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Analysing the dying embers of the Big Bang

9 October 2023

Concept art for the LiteBIRD spacecraft depicting - from left to right - a space telescope orbiting the Sun, planet Earth and the moon.
Design model of the LiteBIRD spacecraft. Credit the LiteBIRD consortium.

A landmark space telescope mission will use Cardiff University technology and expertise to find out more about the earliest stages of the Universe and how it was created over 13.7 billion years ago.

The Lite satellite for the study of B-mode polarization and inflation from cosmic background Radiation Detection (LiteBIRD) mission will analyse the dying embers left over from the Big Bang, to test the current theory of how our Universe expanded immediately after it was formed.

Astronomers believe that immediately after the Big Bang, the Universe underwent an extremely rapid exponential expansion, a process called cosmological inflation.

Their theory predicts that primordial gravitational waves – the very first ripples in space and time in our universe – should result from this rapid expansion, and will be observable in the cosmic microwave background (CMB) – light from the very edge of the observable Universe.

Coordinated by the Japanese Aerospace Exploration Agency (JAXA), LiteBIRD aims to launch in the early 2030s with a combination of high, mid, and low frequency telescopes to examine polarisation in the CMB with unprecedented sensitivity, testing the theory of cosmological inflation.

Leading the UK contribution to the mission, Professors Peter Hargrave and Erminia Calabrese of Cardiff University’s School of Physics and Astronomy will design and build the optics for two telescopes, and the filters for the third, Japanese-built low-frequency telescope.

LiteBIRD will precisely investigate specific properties of this CMB light, to enable us to look for evidence of gravitational waves that should have been caused by inflation, directly after the big bang. This will confirm, or rule out, broad classes of inflation models, and greatly enhance our understanding of the origins of our Universe.

Professor Peter Hargrave Director of Innovation and Engagement
Deputy Head of Astronomy Instrumentation Group
Cardiff Hub for Astrophysics Research and Technology

Professor Hargrave, LiteBIRD UK Consortium Principal Investigator, added: “It’s great that unique technologies developed by Cardiff University and our UK collaborators can enable such a ground-breaking experiment.”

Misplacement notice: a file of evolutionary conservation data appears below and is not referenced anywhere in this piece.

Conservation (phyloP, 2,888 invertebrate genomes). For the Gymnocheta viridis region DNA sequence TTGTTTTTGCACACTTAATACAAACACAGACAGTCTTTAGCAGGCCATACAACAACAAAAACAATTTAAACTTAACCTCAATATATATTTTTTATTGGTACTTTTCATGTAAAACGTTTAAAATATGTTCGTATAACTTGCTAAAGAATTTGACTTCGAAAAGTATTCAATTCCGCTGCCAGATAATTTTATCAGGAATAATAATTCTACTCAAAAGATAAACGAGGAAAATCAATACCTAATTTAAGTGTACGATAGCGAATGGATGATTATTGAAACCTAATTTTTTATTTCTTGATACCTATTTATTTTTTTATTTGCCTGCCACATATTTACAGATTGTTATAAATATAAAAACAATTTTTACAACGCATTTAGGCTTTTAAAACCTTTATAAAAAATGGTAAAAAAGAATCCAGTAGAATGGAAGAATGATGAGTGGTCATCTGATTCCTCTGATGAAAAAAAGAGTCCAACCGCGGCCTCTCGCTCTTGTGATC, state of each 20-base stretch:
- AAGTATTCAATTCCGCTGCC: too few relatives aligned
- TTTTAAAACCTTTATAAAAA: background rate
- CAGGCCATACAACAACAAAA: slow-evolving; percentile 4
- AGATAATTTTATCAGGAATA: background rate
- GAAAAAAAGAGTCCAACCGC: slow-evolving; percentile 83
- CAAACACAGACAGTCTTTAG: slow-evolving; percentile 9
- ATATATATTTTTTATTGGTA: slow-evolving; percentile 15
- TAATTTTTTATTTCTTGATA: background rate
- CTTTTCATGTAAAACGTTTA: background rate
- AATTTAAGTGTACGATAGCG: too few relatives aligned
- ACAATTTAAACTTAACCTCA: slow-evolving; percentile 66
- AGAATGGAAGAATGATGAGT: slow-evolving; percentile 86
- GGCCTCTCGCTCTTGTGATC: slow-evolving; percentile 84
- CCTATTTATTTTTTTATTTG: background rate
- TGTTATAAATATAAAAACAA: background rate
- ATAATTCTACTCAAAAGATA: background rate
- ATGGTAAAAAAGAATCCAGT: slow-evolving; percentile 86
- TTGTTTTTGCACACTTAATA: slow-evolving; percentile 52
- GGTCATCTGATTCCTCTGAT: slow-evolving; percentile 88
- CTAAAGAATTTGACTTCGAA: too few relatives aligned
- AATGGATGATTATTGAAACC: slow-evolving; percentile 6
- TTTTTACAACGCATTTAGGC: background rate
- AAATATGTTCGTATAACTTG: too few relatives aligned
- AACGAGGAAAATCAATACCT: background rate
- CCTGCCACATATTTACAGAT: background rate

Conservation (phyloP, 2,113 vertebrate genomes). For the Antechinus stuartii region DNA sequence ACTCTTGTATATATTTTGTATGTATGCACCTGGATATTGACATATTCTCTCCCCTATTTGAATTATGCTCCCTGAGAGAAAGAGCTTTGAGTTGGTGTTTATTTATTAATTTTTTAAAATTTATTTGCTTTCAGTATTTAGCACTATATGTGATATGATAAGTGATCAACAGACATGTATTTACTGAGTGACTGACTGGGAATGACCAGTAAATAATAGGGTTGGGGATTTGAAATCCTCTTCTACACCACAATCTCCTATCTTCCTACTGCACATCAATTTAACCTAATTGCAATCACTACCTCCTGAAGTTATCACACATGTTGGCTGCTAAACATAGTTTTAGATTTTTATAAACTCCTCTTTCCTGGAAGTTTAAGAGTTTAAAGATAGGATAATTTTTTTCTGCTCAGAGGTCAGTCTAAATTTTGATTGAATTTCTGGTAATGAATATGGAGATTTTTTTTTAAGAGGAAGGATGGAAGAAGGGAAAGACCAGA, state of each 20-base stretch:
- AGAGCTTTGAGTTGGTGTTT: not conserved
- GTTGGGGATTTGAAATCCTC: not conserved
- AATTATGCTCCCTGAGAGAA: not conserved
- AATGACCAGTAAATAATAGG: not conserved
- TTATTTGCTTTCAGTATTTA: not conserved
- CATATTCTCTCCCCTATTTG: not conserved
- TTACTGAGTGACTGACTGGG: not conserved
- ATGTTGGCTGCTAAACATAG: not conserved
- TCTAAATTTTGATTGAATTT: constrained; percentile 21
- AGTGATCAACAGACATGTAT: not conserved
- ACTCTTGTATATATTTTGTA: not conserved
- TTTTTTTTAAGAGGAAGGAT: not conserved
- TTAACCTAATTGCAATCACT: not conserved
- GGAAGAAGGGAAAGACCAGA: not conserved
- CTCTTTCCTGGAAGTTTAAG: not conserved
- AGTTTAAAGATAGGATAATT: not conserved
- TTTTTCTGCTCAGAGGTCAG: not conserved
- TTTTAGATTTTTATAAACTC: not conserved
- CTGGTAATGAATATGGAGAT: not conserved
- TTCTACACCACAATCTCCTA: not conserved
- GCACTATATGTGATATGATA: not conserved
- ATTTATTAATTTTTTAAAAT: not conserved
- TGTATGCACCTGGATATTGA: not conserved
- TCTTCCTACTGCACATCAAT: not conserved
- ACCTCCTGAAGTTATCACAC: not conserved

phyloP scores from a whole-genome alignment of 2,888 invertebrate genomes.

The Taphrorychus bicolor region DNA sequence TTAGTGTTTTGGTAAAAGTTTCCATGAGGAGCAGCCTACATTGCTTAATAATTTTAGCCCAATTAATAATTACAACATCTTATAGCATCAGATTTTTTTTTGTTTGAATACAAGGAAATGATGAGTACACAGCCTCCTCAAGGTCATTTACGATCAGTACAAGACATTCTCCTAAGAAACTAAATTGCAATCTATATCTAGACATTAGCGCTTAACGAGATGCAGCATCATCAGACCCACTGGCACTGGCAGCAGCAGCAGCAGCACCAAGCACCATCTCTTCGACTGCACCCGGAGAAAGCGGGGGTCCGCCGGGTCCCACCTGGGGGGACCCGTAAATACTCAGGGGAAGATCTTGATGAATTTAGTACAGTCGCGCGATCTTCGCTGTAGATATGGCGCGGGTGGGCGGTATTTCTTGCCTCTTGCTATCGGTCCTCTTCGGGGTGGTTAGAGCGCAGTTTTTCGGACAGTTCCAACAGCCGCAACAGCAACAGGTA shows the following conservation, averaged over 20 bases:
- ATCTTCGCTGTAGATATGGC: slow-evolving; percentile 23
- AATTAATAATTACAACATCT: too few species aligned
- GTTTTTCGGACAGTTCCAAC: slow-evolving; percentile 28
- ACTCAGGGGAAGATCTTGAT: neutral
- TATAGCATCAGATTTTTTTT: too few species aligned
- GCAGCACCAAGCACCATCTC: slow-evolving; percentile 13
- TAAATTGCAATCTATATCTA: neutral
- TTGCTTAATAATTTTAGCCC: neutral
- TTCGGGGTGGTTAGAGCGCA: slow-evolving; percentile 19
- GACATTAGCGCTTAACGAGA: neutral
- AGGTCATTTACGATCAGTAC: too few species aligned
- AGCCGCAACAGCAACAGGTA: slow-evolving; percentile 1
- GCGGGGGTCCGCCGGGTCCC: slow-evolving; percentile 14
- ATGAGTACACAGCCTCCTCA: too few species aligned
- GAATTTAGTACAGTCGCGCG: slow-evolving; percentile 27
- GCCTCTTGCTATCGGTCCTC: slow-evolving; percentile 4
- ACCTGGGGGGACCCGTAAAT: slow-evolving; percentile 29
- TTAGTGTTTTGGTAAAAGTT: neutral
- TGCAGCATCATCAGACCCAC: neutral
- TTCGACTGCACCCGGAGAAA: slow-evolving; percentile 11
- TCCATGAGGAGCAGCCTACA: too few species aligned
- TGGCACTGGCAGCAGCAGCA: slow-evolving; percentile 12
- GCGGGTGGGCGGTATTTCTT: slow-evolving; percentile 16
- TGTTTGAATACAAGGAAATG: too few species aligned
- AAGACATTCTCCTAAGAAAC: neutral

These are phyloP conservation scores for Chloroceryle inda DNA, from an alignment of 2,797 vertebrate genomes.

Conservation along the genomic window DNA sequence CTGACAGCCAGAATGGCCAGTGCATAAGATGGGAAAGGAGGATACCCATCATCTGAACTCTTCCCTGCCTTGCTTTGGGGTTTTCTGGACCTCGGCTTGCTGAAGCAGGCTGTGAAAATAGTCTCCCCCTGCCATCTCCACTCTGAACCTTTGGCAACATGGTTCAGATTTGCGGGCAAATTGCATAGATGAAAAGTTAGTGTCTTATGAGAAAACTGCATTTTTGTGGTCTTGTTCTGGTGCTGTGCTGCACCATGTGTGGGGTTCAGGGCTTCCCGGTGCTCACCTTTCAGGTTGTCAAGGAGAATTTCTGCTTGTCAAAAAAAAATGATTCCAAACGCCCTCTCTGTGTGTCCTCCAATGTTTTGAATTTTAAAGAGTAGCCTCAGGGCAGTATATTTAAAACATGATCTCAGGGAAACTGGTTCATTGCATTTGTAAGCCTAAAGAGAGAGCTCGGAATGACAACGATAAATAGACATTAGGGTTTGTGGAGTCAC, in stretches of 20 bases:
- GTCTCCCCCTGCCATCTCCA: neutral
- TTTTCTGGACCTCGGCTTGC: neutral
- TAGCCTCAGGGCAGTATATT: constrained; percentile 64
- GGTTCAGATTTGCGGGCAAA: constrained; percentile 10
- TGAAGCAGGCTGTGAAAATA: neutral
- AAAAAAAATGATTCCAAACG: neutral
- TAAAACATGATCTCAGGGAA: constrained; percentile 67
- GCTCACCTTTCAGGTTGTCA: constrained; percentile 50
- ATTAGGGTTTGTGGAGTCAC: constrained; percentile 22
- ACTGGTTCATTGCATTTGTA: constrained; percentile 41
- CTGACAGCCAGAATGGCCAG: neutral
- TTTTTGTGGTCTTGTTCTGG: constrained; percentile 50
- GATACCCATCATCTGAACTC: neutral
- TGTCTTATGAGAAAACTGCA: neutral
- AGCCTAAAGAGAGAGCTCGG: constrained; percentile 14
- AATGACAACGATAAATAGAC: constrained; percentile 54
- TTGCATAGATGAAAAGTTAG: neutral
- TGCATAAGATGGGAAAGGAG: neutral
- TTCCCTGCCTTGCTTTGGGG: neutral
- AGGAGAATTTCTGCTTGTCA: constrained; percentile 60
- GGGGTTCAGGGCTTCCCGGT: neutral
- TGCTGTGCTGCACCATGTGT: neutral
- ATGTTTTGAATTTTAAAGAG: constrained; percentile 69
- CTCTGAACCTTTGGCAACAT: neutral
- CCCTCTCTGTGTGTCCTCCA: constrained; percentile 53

An initial £2.7 million in funding from the UK Space Agency (UKSA) will enable a team of UK scientists led by Professor Hargrave to design LiteBIRD’s highly specialised telescope instruments and supports the production of the telescopes’ unique lenses and filters at Cardiff University, with support from colleagues at University College London and the Mullard Space Science Laboratory.

Three images from left to right of hardware components for the LiteBIRD spacecraft.
Specialized lenses for very long wavelength light, with unique coatings developed by the UK team. Credit the LiteBIRD consortium.

Professor Calabrese leads the UK science analysis team, with experts from the Universities of Oxford, Cambridge, Manchester and Sussex.

Professor Calabrese, Co-Principal Investigator and Science Lead of the LiteBIRD UK Consortium, added: “It’s really exciting to see the UK play a key role in one of the most fundamental experiments of the coming decade, contributing to a ground-breaking new understanding of the Big Bang and high-energy physics.

The satellite is designed to yield a major scientific breakthrough: a dramatically improved understanding of how the Universe began, targeting the physical mechanism behind cosmic inflation, either making a discovery or ruling out well-motivated inflationary models.

Professor Erminia Calabrese Deputy Director of Research
Astronomy Instrumentation Group
Astronomy Group
Cardiff Hub for Astrophysics Research and Technology

The UKSA intends to invest a total £17 million throughout the life of the mission.

Dr Paul Bate, Chief Executive of the UKSA, said: “We expect LiteBIRD to be a game-changer for our understanding of cosmology, putting our best theories to the test as to what happened at the start of the Universe.

“It’s incredibly exciting for the UK to be at the forefront of this mission, working together with international partners to push the boundaries of space science and answer some of humanity’s biggest questions.”

It’s incredibly exciting for the UK to be at the forefront of this mission, working together with international partners to push the boundaries of space science and answer some of humanity’s biggest questions.

Dr Paul Bate Chief Executive of the UKSA

The UK is part of a European Consortium led by the French space agency CNES, who will deliver the high and mid frequency telescopes. Much of the optical design and component development will be led by Cardiff University with support from other UK universities including Cambridge, UCL, Oxford, Manchester and Sussex.

Professor Mike Edmunds, President of the Royal Astronomical Society and Emeritus Professor at Cardiff University’s School of Physics and Astronomy, added: “It’s great to know that the UK will be participating in the exciting JAXA LiteBIRD cosmology mission.

“This satellite will investigate the mechanism of rapid inflation in the very, very early Universe - a fundamental and vitally important idea that has not yet been sufficiently tested.

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